What to do if Your Apple Product is Stolen
This week, somebody stole my iPad. Since I owned the first version, the real loss wasn't the device itself.
The dirty little secret of these nifty devices is that you can't keep them forever because they become obsolete pretty fast.
Eventually they don't have enough memory to accept new operating systems or they simply wear out.
In fact, I had checked the reseller sites to find out just how much the device was worth if I sold it. Just $125. That is astonishing given that I paid $900 just three years ago.
At any rate, the real loss wasn't the machine, it was the personal data stored on it. Just like everybody else I conduct all of my life, personal and professional, on my iPad.
Since I had been focused on the convenience of the device rather than personal security, I put myself at risk for having my personal identity stolen, my bank account emptied and my personal secrets shared with the world.
You could have tweeted as me, emailed my boss or vacationed on my tab, with very little effort.
Savvy thieves can use your browsing history or saved payment profiles to swipe your credit card, access your banking information, social security number or other personal information.
You get the picture. Thieves love these devices. Phones and iPads rank at the top of the most often stolen list.
Tonight I want to give you some ideas for securing your iPad and your personal info.
Number one: keep your iPad up to date and apps current. New operating systems have the most up to date security protections.
Number two (and this is essential): Password protect the iPad. I didn't do this because I like the ease of getting into the machine, but it's just not worth it.
To do that, go to settings in the main window; click "general" on the left and "passcode lock" on the right. If you want to put in a more complex code, you can do that by turning off the simple passcode and by touching "turn passcode on". Then, you'll need to input eight characters.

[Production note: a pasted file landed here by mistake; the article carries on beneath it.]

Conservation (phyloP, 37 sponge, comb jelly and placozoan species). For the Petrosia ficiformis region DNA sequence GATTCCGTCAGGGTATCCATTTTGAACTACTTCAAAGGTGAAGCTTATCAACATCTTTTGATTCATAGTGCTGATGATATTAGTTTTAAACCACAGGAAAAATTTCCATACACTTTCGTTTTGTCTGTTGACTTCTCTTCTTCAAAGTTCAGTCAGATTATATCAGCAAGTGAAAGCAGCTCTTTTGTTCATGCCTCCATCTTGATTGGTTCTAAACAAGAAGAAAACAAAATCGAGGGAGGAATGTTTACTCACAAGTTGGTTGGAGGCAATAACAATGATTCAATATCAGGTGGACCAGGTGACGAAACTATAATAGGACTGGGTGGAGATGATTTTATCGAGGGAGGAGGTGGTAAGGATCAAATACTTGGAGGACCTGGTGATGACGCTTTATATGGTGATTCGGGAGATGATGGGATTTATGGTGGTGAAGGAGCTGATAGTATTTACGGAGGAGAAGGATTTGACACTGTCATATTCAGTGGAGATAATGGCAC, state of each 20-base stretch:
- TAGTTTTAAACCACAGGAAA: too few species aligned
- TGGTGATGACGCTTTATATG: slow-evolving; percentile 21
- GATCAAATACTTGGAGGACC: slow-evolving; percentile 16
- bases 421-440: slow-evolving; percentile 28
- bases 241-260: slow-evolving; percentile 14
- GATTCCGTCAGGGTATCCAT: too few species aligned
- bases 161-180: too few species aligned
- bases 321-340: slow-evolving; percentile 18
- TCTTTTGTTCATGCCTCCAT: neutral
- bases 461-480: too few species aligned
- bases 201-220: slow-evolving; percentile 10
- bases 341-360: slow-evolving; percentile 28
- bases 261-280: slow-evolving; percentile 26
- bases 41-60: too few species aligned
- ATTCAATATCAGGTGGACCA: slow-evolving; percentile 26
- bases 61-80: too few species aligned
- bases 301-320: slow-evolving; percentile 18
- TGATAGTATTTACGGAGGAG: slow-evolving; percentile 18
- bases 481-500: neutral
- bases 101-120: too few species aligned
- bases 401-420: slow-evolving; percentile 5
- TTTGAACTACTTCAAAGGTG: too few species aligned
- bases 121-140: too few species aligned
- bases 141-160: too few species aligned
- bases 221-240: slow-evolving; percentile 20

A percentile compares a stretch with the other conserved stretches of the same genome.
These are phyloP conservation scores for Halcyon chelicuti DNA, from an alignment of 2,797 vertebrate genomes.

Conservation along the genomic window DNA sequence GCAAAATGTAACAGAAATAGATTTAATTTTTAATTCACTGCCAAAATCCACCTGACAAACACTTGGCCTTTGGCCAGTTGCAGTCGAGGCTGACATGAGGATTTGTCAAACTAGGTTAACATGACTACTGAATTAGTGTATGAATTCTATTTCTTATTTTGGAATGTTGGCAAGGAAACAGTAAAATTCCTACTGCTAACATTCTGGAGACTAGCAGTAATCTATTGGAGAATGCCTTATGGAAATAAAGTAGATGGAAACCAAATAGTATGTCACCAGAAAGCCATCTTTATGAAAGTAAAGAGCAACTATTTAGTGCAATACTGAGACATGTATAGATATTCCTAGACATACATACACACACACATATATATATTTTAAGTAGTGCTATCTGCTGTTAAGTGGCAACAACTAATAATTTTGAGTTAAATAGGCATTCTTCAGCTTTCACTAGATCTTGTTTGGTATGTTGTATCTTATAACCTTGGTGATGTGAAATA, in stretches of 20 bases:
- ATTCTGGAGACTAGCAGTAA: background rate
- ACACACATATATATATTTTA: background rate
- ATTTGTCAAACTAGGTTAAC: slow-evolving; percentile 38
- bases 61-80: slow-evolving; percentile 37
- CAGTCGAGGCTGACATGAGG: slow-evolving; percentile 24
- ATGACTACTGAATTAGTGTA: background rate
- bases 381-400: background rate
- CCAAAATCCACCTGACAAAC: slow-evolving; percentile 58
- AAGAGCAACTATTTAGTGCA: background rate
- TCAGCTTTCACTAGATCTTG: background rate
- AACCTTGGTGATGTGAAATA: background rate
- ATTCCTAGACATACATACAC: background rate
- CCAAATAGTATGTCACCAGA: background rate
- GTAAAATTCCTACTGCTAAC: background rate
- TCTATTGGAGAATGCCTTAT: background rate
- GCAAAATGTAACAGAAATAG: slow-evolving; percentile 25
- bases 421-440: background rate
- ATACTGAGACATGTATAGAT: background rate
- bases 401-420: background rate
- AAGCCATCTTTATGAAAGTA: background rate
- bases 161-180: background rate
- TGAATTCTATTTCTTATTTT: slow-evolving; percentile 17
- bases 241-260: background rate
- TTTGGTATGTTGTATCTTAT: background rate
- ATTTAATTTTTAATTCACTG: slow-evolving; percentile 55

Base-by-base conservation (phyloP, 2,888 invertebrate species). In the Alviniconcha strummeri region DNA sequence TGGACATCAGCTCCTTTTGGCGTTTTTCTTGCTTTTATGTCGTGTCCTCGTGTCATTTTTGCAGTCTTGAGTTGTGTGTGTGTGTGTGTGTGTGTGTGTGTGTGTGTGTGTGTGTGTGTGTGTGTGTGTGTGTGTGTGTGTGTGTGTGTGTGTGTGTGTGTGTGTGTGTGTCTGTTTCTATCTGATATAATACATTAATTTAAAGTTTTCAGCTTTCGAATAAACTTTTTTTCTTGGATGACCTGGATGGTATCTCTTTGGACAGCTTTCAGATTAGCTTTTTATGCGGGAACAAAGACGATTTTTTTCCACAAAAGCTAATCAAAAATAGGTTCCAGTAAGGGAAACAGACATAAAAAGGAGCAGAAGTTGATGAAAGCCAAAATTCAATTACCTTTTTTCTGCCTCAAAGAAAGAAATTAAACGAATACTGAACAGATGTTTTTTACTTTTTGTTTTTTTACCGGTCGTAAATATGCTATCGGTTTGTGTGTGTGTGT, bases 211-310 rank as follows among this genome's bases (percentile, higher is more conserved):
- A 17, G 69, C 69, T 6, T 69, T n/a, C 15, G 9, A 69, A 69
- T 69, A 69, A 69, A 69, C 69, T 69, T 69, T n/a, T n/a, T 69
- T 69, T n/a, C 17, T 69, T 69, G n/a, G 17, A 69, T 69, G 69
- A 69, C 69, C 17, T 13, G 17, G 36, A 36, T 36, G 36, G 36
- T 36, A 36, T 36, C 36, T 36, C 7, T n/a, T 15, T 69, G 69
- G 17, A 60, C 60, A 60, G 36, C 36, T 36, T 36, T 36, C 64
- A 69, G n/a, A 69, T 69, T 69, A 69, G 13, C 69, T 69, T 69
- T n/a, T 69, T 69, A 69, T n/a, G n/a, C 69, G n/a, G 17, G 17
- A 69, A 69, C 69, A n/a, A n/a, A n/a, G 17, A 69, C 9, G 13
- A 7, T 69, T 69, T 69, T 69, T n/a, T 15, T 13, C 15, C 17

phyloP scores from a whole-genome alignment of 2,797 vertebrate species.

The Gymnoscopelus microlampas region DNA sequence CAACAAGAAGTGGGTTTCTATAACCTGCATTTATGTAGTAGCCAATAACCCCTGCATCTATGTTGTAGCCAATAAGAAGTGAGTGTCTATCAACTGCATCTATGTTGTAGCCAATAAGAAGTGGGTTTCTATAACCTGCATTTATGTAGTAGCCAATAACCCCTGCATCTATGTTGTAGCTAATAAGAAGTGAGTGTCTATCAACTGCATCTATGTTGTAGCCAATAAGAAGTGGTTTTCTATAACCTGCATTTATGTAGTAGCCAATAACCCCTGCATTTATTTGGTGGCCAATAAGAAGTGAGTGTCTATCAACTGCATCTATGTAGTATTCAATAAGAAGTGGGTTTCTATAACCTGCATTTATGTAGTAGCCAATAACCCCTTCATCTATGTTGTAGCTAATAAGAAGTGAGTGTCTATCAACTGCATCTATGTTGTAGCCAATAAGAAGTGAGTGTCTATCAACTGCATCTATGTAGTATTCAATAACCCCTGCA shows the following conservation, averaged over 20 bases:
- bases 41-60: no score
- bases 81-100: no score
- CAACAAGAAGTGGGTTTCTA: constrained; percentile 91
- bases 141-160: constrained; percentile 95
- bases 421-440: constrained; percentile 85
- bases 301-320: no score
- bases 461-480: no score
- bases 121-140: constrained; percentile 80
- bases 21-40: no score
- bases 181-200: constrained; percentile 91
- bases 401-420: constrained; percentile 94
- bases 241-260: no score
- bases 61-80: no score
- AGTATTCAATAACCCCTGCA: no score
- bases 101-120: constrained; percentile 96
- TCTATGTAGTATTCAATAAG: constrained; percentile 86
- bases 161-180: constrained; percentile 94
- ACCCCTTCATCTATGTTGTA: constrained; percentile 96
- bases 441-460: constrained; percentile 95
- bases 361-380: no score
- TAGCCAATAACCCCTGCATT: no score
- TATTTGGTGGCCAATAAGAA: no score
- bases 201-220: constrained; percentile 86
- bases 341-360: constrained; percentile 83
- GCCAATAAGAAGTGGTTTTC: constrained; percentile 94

Number three: now, while you're in settings turn on erase data. This means that all your data will be automatically erased if somebody inputs the wrong passcode 10 times in a row.
Number four: iCloud can help.
If your info is on iCloud you have even more options.
Go to iCloud.com and you can set up a ringtone or message to be displayed on your iPad if its stolen or misplaced.
Assuming your iPad is connected to a Wi-Fi network, you can also remotely lock your missing iPad with your passcode, or start a remote wipe to remove all of your personal data, restoring the device to factory settings.
If it happens to be offline, you can attempt to locate it using the find my iPhone app, which will send you an email alert as soon as your missing device is on a network.
iCloud also offers a lost mode that allows you to immediately lock your device and send it a message with a contact number.
Hopefully, whoever finds your device calls you using the number that's posted from the lock screen without accessing the rest of the information on your device.
Just login to your iCloud account or use the find my iPhone app to see your missing Apple device on a map.
Oh, by the way, you can select an alarm to sound if an unauthorized user tries to hack your device.
These are just a few ideas I wish I had taken advantage of!